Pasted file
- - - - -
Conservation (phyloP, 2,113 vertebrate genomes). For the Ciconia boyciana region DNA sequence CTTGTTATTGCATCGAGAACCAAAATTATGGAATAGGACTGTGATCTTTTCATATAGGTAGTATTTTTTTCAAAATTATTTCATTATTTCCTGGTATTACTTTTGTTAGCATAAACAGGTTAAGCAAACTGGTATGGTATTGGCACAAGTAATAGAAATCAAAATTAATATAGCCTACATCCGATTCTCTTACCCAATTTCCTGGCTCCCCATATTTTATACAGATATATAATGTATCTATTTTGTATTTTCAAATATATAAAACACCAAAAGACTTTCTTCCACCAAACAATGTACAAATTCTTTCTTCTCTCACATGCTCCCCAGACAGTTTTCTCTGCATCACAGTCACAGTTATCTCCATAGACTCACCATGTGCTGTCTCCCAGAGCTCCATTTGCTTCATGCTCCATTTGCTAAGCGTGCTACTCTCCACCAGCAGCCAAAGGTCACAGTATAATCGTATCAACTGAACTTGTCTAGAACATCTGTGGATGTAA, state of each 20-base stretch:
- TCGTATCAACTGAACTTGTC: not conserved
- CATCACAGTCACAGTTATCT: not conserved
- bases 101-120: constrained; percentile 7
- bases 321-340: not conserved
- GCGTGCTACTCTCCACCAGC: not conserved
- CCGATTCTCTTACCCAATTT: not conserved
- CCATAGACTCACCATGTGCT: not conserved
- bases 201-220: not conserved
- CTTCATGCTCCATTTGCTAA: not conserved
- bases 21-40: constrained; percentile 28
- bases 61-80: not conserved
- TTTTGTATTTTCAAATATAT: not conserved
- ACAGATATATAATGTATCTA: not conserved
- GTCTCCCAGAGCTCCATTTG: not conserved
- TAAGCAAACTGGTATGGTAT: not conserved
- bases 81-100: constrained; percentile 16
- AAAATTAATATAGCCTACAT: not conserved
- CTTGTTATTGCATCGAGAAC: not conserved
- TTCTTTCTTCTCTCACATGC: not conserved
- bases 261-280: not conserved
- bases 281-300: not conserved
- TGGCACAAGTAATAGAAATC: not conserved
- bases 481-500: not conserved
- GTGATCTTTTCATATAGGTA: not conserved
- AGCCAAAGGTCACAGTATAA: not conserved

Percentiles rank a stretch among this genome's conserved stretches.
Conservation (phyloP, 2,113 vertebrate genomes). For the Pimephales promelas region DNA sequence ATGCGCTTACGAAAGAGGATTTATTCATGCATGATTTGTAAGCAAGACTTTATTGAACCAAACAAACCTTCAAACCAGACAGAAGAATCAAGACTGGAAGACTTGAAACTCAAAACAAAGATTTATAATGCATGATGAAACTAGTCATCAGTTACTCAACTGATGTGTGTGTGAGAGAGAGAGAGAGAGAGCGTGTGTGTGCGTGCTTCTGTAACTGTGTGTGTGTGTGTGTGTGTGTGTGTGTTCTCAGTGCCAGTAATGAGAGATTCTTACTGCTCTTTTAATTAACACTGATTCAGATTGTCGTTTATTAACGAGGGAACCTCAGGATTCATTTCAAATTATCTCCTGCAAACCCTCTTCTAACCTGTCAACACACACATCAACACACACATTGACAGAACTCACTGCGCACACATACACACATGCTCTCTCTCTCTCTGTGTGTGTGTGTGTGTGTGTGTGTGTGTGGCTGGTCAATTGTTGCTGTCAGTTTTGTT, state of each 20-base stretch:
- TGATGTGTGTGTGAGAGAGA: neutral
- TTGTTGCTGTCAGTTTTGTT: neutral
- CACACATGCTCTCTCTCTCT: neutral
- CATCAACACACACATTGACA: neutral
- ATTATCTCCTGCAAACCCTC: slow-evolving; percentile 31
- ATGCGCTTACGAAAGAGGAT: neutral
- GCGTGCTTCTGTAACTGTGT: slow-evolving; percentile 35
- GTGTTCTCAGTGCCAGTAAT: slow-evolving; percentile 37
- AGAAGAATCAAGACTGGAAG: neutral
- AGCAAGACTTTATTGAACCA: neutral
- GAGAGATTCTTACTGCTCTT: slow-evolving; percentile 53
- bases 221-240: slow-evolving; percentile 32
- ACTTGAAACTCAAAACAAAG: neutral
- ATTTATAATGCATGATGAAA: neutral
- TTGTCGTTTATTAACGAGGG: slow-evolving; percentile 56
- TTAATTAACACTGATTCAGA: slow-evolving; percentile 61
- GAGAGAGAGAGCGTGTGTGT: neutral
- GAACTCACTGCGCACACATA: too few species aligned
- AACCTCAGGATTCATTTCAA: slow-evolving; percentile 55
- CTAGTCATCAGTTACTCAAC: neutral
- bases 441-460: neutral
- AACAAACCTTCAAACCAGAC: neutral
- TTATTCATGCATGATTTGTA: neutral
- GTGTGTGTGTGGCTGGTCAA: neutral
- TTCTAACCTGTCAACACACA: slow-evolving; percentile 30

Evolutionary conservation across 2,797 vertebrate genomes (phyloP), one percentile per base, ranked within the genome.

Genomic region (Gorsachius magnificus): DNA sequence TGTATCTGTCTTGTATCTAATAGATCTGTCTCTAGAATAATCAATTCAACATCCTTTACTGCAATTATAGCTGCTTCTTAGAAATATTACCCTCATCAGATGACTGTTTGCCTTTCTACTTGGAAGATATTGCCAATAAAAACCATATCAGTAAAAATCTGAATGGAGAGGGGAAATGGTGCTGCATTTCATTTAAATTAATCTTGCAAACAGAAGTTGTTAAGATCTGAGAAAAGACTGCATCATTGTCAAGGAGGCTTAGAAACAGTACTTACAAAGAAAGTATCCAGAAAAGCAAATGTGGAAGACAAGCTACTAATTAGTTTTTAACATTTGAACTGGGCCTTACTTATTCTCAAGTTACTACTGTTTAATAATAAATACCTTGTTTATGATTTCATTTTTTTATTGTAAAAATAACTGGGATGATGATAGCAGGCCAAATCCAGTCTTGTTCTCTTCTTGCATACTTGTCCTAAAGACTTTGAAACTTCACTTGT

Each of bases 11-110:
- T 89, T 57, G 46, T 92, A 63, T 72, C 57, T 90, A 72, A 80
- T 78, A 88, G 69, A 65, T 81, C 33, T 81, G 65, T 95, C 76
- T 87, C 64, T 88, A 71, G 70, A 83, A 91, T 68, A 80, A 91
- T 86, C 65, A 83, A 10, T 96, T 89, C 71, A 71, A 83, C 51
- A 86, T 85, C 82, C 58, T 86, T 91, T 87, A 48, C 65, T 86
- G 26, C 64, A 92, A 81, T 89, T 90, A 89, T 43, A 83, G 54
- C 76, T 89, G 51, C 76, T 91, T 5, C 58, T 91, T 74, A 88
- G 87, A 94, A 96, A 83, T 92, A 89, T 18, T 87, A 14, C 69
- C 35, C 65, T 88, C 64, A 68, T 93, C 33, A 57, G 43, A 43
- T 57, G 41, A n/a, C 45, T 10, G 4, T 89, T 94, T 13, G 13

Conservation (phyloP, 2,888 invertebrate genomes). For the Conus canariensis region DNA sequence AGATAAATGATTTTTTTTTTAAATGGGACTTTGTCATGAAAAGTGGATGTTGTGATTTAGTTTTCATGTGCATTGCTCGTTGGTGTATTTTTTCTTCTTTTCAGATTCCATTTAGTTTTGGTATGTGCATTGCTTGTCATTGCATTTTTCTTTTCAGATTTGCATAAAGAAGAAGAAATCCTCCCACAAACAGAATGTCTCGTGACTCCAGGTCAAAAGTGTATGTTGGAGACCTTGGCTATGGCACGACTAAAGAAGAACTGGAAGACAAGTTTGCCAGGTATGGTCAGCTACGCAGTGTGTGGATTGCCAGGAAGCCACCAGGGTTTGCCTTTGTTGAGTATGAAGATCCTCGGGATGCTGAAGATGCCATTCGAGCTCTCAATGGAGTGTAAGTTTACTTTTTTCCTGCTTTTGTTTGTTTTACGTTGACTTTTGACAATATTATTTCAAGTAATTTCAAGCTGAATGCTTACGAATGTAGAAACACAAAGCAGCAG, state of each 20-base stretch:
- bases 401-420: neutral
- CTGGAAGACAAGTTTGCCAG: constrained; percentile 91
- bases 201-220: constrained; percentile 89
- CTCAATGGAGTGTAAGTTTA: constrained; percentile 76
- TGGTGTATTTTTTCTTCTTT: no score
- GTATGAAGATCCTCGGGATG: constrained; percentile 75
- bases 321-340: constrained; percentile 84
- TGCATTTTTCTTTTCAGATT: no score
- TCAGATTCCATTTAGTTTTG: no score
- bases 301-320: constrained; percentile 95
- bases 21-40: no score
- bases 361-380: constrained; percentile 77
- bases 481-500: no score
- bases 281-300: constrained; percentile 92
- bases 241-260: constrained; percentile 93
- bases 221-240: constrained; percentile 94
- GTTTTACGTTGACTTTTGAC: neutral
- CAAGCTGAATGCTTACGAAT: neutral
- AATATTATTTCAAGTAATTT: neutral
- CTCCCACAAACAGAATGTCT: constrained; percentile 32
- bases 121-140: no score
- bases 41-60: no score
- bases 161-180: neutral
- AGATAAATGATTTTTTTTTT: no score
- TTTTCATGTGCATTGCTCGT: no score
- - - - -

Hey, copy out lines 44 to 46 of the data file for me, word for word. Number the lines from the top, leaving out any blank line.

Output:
- TTAATTAACACTGATTCAGA: slow-evolving; percentile 61
- GAGAGAGAGAGCGTGTGTGT: neutral
- GAACTCACTGCGCACACATA: too few species aligned